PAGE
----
If you’re not very familiar with this type of sander, below, you’ll find a guide talking about what you should pay attention to while looking to buy one. You also will find some basics in the video below.
Plenty of Power
When buying a benchtop belt and disc sander, make sure it has plenty of power for your planned tasks. The disc and belt shouldn’t slow much during sanding. If you want to perform heavy-duty jobs on a bigger scale, I recommend investing in a more powerful tool.
The motor power between 2-5 Amp(1/3- 3/4 HP), like in the bench sander models above, should be plenty enough for various DIY and semi-professional projects.
There are two ways the motor can be driven, first, by a set of pulleys and a belt. And the second by direct drive.
They both have pros and cons, but generally, the direct drive type is more efficient and less likely to slow down. However, this type of motor is more difficult and expensive to fix or replace.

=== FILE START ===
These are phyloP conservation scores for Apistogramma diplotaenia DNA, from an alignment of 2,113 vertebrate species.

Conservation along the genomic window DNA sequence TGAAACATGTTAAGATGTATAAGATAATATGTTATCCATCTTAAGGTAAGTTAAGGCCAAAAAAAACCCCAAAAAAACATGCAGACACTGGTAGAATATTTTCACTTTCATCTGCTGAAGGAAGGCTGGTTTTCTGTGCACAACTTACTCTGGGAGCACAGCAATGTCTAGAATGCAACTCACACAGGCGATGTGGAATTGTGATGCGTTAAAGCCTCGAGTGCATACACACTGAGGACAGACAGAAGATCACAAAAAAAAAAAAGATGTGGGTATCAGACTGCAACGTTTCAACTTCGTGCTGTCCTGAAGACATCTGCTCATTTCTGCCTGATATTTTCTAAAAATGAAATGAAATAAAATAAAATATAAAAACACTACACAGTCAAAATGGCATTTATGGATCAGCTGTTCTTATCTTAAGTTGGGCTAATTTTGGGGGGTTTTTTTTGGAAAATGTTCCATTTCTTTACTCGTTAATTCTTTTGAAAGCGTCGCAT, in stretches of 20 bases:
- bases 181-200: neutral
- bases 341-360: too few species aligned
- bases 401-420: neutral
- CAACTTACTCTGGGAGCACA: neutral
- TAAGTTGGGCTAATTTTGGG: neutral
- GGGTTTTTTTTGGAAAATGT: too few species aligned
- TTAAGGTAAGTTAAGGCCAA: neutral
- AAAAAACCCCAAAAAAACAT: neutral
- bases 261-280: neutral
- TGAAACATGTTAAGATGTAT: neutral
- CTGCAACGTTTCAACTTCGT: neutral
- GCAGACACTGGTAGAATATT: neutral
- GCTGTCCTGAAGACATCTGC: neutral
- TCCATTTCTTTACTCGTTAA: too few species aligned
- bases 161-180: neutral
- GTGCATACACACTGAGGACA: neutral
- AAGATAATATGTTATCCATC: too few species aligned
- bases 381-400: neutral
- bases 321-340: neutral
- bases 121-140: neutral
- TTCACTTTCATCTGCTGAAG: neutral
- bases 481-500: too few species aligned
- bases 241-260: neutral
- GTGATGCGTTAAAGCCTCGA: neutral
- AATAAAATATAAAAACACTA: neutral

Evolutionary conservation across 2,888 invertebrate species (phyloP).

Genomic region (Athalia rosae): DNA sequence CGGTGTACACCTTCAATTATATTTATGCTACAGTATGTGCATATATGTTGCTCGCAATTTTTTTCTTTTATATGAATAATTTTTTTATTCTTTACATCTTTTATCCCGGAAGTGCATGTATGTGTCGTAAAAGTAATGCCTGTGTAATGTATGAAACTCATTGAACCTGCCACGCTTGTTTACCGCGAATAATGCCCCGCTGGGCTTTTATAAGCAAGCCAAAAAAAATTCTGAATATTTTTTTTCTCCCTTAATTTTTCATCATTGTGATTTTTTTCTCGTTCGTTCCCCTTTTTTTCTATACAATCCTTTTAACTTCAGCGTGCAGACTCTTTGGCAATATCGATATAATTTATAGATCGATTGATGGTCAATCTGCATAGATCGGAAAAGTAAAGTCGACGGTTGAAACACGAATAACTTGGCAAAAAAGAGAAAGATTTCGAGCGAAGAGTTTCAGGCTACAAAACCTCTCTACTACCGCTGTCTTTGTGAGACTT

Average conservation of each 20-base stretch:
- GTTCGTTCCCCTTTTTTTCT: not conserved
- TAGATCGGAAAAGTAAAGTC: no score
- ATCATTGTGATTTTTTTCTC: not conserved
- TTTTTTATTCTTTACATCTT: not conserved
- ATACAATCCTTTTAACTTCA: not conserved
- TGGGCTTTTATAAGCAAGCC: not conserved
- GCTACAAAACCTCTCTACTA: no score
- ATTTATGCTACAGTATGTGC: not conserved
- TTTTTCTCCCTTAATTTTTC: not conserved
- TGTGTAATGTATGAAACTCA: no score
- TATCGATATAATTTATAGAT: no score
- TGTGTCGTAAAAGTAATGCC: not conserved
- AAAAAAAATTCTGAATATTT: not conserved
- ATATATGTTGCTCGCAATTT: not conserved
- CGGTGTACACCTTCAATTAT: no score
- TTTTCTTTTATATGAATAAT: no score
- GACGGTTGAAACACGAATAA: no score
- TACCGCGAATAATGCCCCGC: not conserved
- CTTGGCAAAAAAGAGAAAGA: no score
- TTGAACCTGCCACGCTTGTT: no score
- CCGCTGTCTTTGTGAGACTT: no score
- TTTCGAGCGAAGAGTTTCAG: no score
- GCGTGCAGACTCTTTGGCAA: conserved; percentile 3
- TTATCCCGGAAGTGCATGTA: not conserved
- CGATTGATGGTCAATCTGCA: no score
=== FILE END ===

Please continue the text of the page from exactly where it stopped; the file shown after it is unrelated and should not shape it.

The belt-driven motor has a belt that can slip and pulleys that can go out of alignment. This can consume the needed power.
So two bench sanders with the same motor power but different ways the motor is driven will actually differ in the power output.
Effective Dust Collection
When it comes to sanding, you want to keep the sand dust to a minimum. No one likes the messy workshop, and you don’t want to breathe in the dust particles suspended in the air. All bench/disc sander models have some sort of dust collection system. It can be an onboard type or port(s) for a shop vac/dust collector.
Some bench/disc sander models will have only one port for both disc and belt, some will have separate outlets, and some will have additional blast gates as well.
In the two ports setup, you can either use two hoses or move one hose from one port to another. This can be a pain as sometimes the ports are different sizes/are in awkward places, and moving the hose itself is not very convenient.
In this case, one port setup might be a good option here: one hose plus one size outlet. In either case, unless there are blast gates to shut off the unused sander/other port, the suction can be poor/less effective.